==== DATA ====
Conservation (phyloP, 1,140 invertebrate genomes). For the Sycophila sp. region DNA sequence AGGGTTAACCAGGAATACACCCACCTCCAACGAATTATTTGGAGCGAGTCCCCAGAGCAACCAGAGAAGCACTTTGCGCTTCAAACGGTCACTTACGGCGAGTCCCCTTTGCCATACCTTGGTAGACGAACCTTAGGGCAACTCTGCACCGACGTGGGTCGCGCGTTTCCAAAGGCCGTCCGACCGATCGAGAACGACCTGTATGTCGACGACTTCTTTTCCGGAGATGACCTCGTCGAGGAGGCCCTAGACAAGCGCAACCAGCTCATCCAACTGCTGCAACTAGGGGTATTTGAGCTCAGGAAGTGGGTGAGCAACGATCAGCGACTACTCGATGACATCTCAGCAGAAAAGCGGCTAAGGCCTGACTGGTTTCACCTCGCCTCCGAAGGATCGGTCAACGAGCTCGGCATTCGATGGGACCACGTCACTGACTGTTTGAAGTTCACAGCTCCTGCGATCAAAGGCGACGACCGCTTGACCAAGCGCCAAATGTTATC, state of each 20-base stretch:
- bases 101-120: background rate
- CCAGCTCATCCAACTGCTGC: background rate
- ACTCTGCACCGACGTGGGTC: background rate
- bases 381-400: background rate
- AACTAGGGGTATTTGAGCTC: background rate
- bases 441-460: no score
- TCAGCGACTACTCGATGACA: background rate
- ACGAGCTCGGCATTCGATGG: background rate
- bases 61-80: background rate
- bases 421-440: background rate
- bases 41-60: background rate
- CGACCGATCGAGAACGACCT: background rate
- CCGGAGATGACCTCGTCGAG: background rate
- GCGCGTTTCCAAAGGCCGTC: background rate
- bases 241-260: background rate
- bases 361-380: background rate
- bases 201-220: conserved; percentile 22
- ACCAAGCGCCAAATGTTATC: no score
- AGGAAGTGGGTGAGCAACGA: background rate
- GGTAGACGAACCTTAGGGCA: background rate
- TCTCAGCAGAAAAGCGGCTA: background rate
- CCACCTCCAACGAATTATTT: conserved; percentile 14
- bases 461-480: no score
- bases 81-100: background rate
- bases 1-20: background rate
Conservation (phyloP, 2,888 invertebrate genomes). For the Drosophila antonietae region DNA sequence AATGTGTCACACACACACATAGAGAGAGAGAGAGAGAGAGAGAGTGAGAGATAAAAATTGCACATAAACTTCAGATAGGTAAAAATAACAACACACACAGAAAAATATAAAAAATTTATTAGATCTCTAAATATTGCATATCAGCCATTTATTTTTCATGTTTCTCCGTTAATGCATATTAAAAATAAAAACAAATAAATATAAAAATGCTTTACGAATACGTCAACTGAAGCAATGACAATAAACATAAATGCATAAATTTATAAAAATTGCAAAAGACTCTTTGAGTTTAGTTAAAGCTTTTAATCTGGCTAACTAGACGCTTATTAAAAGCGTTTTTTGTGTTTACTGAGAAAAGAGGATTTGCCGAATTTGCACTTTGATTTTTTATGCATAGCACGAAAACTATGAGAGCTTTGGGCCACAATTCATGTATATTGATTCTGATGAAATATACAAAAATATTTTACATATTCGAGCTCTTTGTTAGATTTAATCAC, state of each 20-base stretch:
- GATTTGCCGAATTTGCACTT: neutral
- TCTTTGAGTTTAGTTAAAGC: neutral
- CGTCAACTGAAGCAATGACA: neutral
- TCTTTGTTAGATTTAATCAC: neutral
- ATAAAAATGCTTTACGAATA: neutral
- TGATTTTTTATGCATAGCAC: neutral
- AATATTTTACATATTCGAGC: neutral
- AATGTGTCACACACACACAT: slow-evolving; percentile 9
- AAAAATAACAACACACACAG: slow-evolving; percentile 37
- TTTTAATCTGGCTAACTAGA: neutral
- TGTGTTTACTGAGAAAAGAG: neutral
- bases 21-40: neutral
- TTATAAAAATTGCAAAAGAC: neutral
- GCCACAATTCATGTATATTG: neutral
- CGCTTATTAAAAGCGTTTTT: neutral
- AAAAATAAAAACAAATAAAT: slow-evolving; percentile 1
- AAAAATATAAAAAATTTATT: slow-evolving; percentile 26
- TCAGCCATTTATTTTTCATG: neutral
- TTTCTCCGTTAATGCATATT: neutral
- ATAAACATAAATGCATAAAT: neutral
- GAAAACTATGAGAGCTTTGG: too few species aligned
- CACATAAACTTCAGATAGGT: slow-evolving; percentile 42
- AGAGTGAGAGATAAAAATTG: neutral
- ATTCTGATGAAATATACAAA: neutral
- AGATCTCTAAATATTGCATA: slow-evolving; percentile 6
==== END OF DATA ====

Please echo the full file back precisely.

Conservation (phyloP, 1,140 invertebrate genomes). For the Sycophila sp. region DNA sequence AGGGTTAACCAGGAATACACCCACCTCCAACGAATTATTTGGAGCGAGTCCCCAGAGCAACCAGAGAAGCACTTTGCGCTTCAAACGGTCACTTACGGCGAGTCCCCTTTGCCATACCTTGGTAGACGAACCTTAGGGCAACTCTGCACCGACGTGGGTCGCGCGTTTCCAAAGGCCGTCCGACCGATCGAGAACGACCTGTATGTCGACGACTTCTTTTCCGGAGATGACCTCGTCGAGGAGGCCCTAGACAAGCGCAACCAGCTCATCCAACTGCTGCAACTAGGGGTATTTGAGCTCAGGAAGTGGGTGAGCAACGATCAGCGACTACTCGATGACATCTCAGCAGAAAAGCGGCTAAGGCCTGACTGGTTTCACCTCGCCTCCGAAGGATCGGTCAACGAGCTCGGCATTCGATGGGACCACGTCACTGACTGTTTGAAGTTCACAGCTCCTGCGATCAAAGGCGACGACCGCTTGACCAAGCGCCAAATGTTATC, state of each 20-base stretch:
- bases 101-120: background rate
- CCAGCTCATCCAACTGCTGC: background rate
- ACTCTGCACCGACGTGGGTC: background rate
- bases 381-400: background rate
- AACTAGGGGTATTTGAGCTC: background rate
- bases 441-460: no score
- TCAGCGACTACTCGATGACA: background rate
- ACGAGCTCGGCATTCGATGG: background rate
- bases 61-80: background rate
- bases 421-440: background rate
- bases 41-60: background rate
- CGACCGATCGAGAACGACCT: background rate
- CCGGAGATGACCTCGTCGAG: background rate
- GCGCGTTTCCAAAGGCCGTC: background rate
- bases 241-260: background rate
- bases 361-380: background rate
- bases 201-220: conserved; percentile 22
- ACCAAGCGCCAAATGTTATC: no score
- AGGAAGTGGGTGAGCAACGA: background rate
- GGTAGACGAACCTTAGGGCA: background rate
- TCTCAGCAGAAAAGCGGCTA: background rate
- CCACCTCCAACGAATTATTT: conserved; percentile 14
- bases 461-480: no score
- bases 81-100: background rate
- bases 1-20: background rate
Conservation (phyloP, 2,888 invertebrate genomes). For the Drosophila antonietae region DNA sequence AATGTGTCACACACACACATAGAGAGAGAGAGAGAGAGAGAGAGTGAGAGATAAAAATTGCACATAAACTTCAGATAGGTAAAAATAACAACACACACAGAAAAATATAAAAAATTTATTAGATCTCTAAATATTGCATATCAGCCATTTATTTTTCATGTTTCTCCGTTAATGCATATTAAAAATAAAAACAAATAAATATAAAAATGCTTTACGAATACGTCAACTGAAGCAATGACAATAAACATAAATGCATAAATTTATAAAAATTGCAAAAGACTCTTTGAGTTTAGTTAAAGCTTTTAATCTGGCTAACTAGACGCTTATTAAAAGCGTTTTTTGTGTTTACTGAGAAAAGAGGATTTGCCGAATTTGCACTTTGATTTTTTATGCATAGCACGAAAACTATGAGAGCTTTGGGCCACAATTCATGTATATTGATTCTGATGAAATATACAAAAATATTTTACATATTCGAGCTCTTTGTTAGATTTAATCAC, state of each 20-base stretch:
- GATTTGCCGAATTTGCACTT: neutral
- TCTTTGAGTTTAGTTAAAGC: neutral
- CGTCAACTGAAGCAATGACA: neutral
- TCTTTGTTAGATTTAATCAC: neutral
- ATAAAAATGCTTTACGAATA: neutral
- TGATTTTTTATGCATAGCAC: neutral
- AATATTTTACATATTCGAGC: neutral
- AATGTGTCACACACACACAT: slow-evolving; percentile 9
- AAAAATAACAACACACACAG: slow-evolving; percentile 37
- TTTTAATCTGGCTAACTAGA: neutral
- TGTGTTTACTGAGAAAAGAG: neutral
- bases 21-40: neutral
- TTATAAAAATTGCAAAAGAC: neutral
- GCCACAATTCATGTATATTG: neutral
- CGCTTATTAAAAGCGTTTTT: neutral
- AAAAATAAAAACAAATAAAT: slow-evolving; percentile 1
- AAAAATATAAAAAATTTATT: slow-evolving; percentile 26
- TCAGCCATTTATTTTTCATG: neutral
- TTTCTCCGTTAATGCATATT: neutral
- ATAAACATAAATGCATAAAT: neutral
- GAAAACTATGAGAGCTTTGG: too few species aligned
- CACATAAACTTCAGATAGGT: slow-evolving; percentile 42
- AGAGTGAGAGATAAAAATTG: neutral
- ATTCTGATGAAATATACAAA: neutral
- AGATCTCTAAATATTGCATA: slow-evolving; percentile 6